Hey there pals! It’s almost been a month since the Bighorn Trail 52 and I am FINALLY getting around to writing a race recap. So, grab yourself some good ol’ kettle corn and settle in for a nice little read 🤓
Going into this race I had my fitness and mental game dialed in maybe the best it’s ever been, my excitement could barely be contained! A week out from the race there was still quite a bit of snow left up high in the Bighorn Mountains near the start, but those seven days leading up to the race were quite warm. 70% of the snow melted the week prior to the race. With all that snow melt, the talk of muddy trail conditions became a focal point.
I made it up to Sheridan a couple days early in order to relax a little and put all my attention towards race day. I attended the 100 mile pre-race meeting on Thursday evening with my friend, Andrew Barney, and was able to get bit better insight on what to expect for trail conditions.
To give runners more time to make cutoffs, race start time was moved up from 5:00 AM to 4:30 with the bus leaving Dayton for the start line at 2:45 AM. That put me at a 1:45 wake up, luckily that was 2:45 AM my time (central time.) I had gotten up a few times in the past month at 3 AM to get my run in before my day started, so the early wake up wasn’t much of a worry, but the bus ride up to the start line was.
I have a major issue with motion sickness. Literally making me ride in the back seat of a car is risky🤢 , so I knew I needed to get to the bus early on race morning to get a seat as close to the front as possible. I sat in the seat behind the driver thinking this would be just fine, close to the front I wouldn’t get to feeling pukey. Ten minutes into the ride up the mountains, I felt like I was on a roller coaster, which sounds ridiculous, but going up switch backs in the dark on a bus when you’re a bit tense already made this girl wish she knew where the trash can was.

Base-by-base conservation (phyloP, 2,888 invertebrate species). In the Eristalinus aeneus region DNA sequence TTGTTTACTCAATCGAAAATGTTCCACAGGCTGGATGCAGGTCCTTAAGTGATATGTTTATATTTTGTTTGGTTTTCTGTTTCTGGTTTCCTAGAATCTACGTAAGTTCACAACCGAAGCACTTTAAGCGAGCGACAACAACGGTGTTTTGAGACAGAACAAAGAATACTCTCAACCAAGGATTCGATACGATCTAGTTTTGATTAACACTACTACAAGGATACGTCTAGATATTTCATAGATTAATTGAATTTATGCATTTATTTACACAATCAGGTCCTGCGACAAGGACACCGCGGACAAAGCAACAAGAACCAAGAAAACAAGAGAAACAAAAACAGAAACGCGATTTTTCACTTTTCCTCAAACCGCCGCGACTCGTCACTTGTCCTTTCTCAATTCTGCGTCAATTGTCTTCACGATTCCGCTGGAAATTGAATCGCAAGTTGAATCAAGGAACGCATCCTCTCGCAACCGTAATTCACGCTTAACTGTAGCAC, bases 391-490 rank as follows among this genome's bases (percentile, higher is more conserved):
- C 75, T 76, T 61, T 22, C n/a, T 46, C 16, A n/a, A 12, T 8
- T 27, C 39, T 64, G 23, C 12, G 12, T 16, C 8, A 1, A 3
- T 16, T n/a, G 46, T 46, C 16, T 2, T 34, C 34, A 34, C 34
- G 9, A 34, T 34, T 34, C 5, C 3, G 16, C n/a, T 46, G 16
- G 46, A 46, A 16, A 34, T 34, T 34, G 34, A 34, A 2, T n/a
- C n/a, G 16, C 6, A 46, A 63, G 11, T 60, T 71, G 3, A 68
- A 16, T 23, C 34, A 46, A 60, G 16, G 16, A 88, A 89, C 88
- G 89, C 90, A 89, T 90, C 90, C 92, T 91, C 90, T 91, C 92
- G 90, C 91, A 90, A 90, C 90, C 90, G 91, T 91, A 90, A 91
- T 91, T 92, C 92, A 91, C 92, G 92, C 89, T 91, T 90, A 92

I think it took a little over an hour to get to the start line, and looking back, that hour might’ve been the toughest hour of my day. I haven’t been sick with the flu or puked in years, so when that nausea hit me like a brick wall it took everything in me to keep my bagel and coffee down. Nonetheless, I made it off the bus without losing my breakfast and making a bus load of enemies…
I thought the nausea would subside once off the bus, but once the race began, I realized it was going to hang on like a leach. It took about ten miles to get my stomach feeling back to normal. Luckily those were easy miles, lots of downhill and the cold morning air helped.
Those miles at the top were full of snow and even a little ice cover on puddles and sloppy mud here and there. I was worried I might be over dressed in a long sleeve and gloves, but it didn’t take long for me to be grateful for the extra warmth. My focus for these early miles were just to get in a groove; keep my footing with all the rocks and technicality of the trail. I also focused on fluid/electrolyte intake as I knew it was going to be a warmer day.